fbpx

Leaving the Garden



No one wants to graduate from Notre Dame less than a Notre Dame student. We may arrive as freshmen with dreams of how a Notre Dame degree will enhance our career prospects, and yet, in the midst of dorm life, football, exciting intellectual challenges, and awesome friendships, we start to realize we don’t really want to leave at all. Life on campus becomes infinitely more valuable than the degree.

At least, that was my experience. I’m an alumni now, having just graduated this past May. I know many in the Class of 2017 are missing Notre Dame a lot like I am. Most of these classmates have jobs in the real world now and are seemingly missing undergrad life for obvious reasons. But I actually don’t think being in the real world is the true reason for why graduates miss being a student at Notre Dame so much.

Take me as an example by contrast. I am now a first year law student at the University of Virginia, so the real world hasn’t arrived at my doorstep yet. While I have truly enjoyed being a law student at UVA, it is undeniable that nothing really seems to be the same as undergrad. The tables have turned; the degree is now far more valuable than the experience. Why is this?

Well, for starters, life as a graduate student obviously differs in many ways from the life of an undergrad. I live off campus now, which is a dramatic difference from living among my best friends and having outstanding meals catered for me every day. Law school is certainly more intellectually challenging and time-consuming than undergrad was, and my classmates are on average several years older than I am. Essentially, it seems by comparison like attending a commuter school where you don’t necessarily have a lot in common with your classmates.

But interestingly, a lot of my UVA classmates are enjoying this new experience just as much if not more than undergrad. This shouldn’t come as a surprise as UVA Law boasts one of the highest overall satisfaction rates among law schools and Charlottesville is consistently rated one of the happiest cities in America.

So why would the Notre Dame grad prefer the flat, grayness of northern Indiana to the sunny, mountainous, and cheerful graduate school, especially since many of his new classmates would beg to differ? Perhaps you’d suggest the difference between going from a Catholic university to a secular one, but I still think there’s more to the story than this explanation. While UVA is not committed to Catholicism institutionally, many of the faculty and students at the law school tend to be very engaged in their faith. The St. Thomas More Society, Law and Christian Fellowship, the vibrant Dominican parish in Charlottesville, and so many more organizations enrich Christianity here just as much as Campus Ministry or any of the other Catholic organizations at Notre Dame. There may not be a chapel down the hall or a crucifix hanging in the classroom anymore, but I don’t have to go much further to find models of faith at UVA.

All this narrowing down is to make the conclusion that when you graduate from Notre Dame, you won’t miss it merely because your new life involves a job, detached student life, or an established secular culture. You’ll miss it quite simply because your new life isn’t at Notre Dame, and no other institution of education or employment can match it.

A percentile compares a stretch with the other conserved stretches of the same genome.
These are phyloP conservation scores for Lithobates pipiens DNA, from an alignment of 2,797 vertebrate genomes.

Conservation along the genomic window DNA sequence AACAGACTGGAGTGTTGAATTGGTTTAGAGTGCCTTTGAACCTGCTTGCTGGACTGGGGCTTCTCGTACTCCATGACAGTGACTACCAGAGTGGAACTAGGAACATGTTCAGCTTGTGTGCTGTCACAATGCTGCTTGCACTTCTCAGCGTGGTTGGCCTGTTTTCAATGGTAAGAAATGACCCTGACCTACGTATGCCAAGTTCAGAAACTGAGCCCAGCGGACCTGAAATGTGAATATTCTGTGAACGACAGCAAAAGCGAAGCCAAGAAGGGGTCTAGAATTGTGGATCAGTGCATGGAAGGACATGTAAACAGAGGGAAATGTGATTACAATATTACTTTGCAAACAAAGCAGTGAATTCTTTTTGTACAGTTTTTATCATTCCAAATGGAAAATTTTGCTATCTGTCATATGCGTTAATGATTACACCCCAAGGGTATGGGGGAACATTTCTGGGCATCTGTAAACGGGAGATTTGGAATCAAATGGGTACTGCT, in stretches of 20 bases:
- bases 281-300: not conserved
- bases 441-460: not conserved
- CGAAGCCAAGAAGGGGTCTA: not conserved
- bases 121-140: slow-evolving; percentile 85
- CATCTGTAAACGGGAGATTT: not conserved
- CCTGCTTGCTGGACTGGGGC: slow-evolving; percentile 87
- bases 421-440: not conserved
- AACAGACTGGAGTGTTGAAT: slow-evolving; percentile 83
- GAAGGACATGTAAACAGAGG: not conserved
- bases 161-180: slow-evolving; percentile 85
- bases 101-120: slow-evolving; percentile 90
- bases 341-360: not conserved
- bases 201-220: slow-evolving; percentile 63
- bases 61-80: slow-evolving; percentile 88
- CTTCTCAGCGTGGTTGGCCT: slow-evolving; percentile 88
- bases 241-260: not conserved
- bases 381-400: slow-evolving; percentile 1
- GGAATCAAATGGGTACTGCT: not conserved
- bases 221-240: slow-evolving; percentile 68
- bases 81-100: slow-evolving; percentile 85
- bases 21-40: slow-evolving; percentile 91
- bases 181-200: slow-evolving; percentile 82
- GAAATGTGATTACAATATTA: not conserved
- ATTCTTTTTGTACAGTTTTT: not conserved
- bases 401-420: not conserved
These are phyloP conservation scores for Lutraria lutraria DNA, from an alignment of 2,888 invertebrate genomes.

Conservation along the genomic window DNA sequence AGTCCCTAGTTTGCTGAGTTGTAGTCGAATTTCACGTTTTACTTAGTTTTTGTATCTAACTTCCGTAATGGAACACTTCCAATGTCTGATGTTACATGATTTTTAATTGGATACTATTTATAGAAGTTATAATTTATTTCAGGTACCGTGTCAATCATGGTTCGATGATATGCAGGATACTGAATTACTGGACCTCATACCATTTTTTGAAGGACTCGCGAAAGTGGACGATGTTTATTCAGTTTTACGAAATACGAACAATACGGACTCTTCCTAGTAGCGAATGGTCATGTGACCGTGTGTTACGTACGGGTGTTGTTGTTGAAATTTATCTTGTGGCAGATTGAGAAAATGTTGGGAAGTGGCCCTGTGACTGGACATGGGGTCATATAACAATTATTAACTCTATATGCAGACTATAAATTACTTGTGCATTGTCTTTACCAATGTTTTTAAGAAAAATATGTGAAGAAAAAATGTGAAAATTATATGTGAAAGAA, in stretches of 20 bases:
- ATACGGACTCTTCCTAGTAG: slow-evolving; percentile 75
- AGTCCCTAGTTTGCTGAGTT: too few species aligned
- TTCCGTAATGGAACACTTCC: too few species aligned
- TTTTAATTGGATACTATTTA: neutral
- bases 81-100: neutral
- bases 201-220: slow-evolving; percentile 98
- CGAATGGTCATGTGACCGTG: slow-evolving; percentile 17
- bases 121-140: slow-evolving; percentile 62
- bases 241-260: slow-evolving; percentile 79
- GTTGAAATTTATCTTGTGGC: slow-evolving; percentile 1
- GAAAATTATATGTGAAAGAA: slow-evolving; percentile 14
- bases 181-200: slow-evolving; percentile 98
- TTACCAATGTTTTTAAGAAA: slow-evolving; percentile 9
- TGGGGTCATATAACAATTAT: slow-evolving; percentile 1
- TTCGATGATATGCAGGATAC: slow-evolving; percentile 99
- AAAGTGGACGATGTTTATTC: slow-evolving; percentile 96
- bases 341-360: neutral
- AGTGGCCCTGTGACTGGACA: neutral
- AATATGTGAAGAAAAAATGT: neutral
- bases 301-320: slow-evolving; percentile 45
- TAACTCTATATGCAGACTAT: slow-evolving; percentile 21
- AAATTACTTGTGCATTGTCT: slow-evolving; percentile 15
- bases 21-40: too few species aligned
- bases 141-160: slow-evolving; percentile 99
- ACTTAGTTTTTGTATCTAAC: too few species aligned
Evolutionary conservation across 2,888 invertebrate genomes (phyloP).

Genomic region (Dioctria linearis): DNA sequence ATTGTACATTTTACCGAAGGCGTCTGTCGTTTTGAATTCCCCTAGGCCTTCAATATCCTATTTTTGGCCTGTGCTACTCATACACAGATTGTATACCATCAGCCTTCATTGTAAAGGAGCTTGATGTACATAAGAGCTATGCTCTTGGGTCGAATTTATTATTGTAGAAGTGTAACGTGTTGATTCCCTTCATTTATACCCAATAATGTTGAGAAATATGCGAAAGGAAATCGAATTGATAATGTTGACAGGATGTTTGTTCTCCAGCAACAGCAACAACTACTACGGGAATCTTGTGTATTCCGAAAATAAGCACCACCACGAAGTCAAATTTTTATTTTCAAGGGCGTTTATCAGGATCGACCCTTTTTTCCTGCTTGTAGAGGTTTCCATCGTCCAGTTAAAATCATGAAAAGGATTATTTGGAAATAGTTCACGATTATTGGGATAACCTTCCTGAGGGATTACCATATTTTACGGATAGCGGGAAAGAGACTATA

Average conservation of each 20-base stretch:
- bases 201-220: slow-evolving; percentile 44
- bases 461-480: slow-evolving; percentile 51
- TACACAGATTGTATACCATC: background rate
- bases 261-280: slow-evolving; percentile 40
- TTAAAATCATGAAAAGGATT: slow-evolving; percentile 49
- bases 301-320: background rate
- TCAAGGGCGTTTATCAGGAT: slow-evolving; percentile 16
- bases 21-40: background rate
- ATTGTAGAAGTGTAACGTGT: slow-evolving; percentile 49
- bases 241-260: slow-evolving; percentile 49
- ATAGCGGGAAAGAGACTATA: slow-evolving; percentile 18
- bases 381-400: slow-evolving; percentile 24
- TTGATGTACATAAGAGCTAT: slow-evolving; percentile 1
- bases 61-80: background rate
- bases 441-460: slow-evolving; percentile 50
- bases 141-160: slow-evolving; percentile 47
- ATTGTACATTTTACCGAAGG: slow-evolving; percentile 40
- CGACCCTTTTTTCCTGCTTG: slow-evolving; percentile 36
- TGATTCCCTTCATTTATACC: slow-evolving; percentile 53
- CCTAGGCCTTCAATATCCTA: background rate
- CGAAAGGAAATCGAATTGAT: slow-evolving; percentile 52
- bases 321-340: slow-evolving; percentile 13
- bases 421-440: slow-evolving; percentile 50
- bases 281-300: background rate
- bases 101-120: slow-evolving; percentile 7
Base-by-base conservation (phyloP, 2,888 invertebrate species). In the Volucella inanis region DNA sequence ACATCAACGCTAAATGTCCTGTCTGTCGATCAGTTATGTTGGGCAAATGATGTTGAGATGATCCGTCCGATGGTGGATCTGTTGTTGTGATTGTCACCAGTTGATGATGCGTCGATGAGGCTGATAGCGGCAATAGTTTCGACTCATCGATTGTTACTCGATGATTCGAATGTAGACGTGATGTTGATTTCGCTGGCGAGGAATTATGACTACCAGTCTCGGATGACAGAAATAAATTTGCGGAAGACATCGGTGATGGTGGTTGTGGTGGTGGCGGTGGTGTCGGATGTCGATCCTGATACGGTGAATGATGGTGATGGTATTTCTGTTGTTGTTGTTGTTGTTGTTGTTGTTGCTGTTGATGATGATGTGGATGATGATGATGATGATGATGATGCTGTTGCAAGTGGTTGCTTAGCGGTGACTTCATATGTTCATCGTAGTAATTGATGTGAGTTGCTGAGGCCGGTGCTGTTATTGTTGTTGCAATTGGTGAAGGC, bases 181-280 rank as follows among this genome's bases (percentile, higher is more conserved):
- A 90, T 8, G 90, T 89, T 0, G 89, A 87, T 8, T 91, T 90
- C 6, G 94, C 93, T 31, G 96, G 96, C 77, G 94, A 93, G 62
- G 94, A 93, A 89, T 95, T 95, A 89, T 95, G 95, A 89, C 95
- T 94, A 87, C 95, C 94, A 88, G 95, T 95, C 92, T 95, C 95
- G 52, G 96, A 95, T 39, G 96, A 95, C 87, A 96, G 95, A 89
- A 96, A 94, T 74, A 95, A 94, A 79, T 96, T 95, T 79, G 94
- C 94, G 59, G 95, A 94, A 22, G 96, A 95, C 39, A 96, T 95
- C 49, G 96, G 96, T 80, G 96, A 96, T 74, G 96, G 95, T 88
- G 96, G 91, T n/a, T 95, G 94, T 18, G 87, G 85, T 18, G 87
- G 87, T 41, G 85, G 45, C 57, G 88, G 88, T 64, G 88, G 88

What is it that makes Notre Dame one of the most special (if not the most special) places of education, breathtaking beauty, athletics, and religion in all of America? Precisely because it is the nexus of all those good things. We might say that the people are what make Notre Dame so special to us, and on a case-by-case basis, this is certainly true. But unlike almost any other institution, there is something sacred about the place itself, and everyone who sets foot on campus immediately detects it. When the most ardent atheist is stirred by God quad, when the most apathetic sports fan perceives and appreciates the history around Notre Dame Stadium, and when the most committed modernist is struck by the classical architecture, you know that you’re in a truly extraordinary place.

I frequently tell people that Notre Dame is the greatest institution of higher education in America. This shouldn’t make you (or me) feel too pretentious for earning a Notre Dame degree, but rather to recognize that you are tremendously fortunate and blessed. If there is a semblance of the Garden of Eden here on Earth today, I think there’s a good chance that you are living in it on an otherwise ordinary 1,200 acre plot in South Bend, Indiana. It’s a place that’s been touched by God and has been home to us in a way that nowhere else ever will be.

When you graduate one day, sadness, uncertainty, and maybe even bitterness (if you’re like me) will be some of the first symptoms you experience. August will roll around, and despite the excitement that comes with a new adventure, you’ll inevitably be upset that you aren’t going back. But when that moment comes, I urge you to remember this important fact: almost no one on Earth gets to experience Notre Dame like you did. We don’t know why we received this blessing, but we did. And all we can offer in response is gratitude to the God who created this blessing, protects it, and shared it with us individually.

One day, it will be your time to leave the Garden, and when you do, carry forth the mission of that sacred place by sharing the joy, wisdom, and faith that you were given there. Notre Dame student life may be in my past, but the blessing lives on in me. All I can do now is offer thanks for the opportunity to have lived in the Garden, one of God’s greatest creations.

Henry Dickman is a first year law student at the University of Virginia and a 2017 graduate of Notre Dame. The highlight of his adult life so far is grocery shopping; email him at hjd5nc@virginia.edu to learn more.

Print Friendly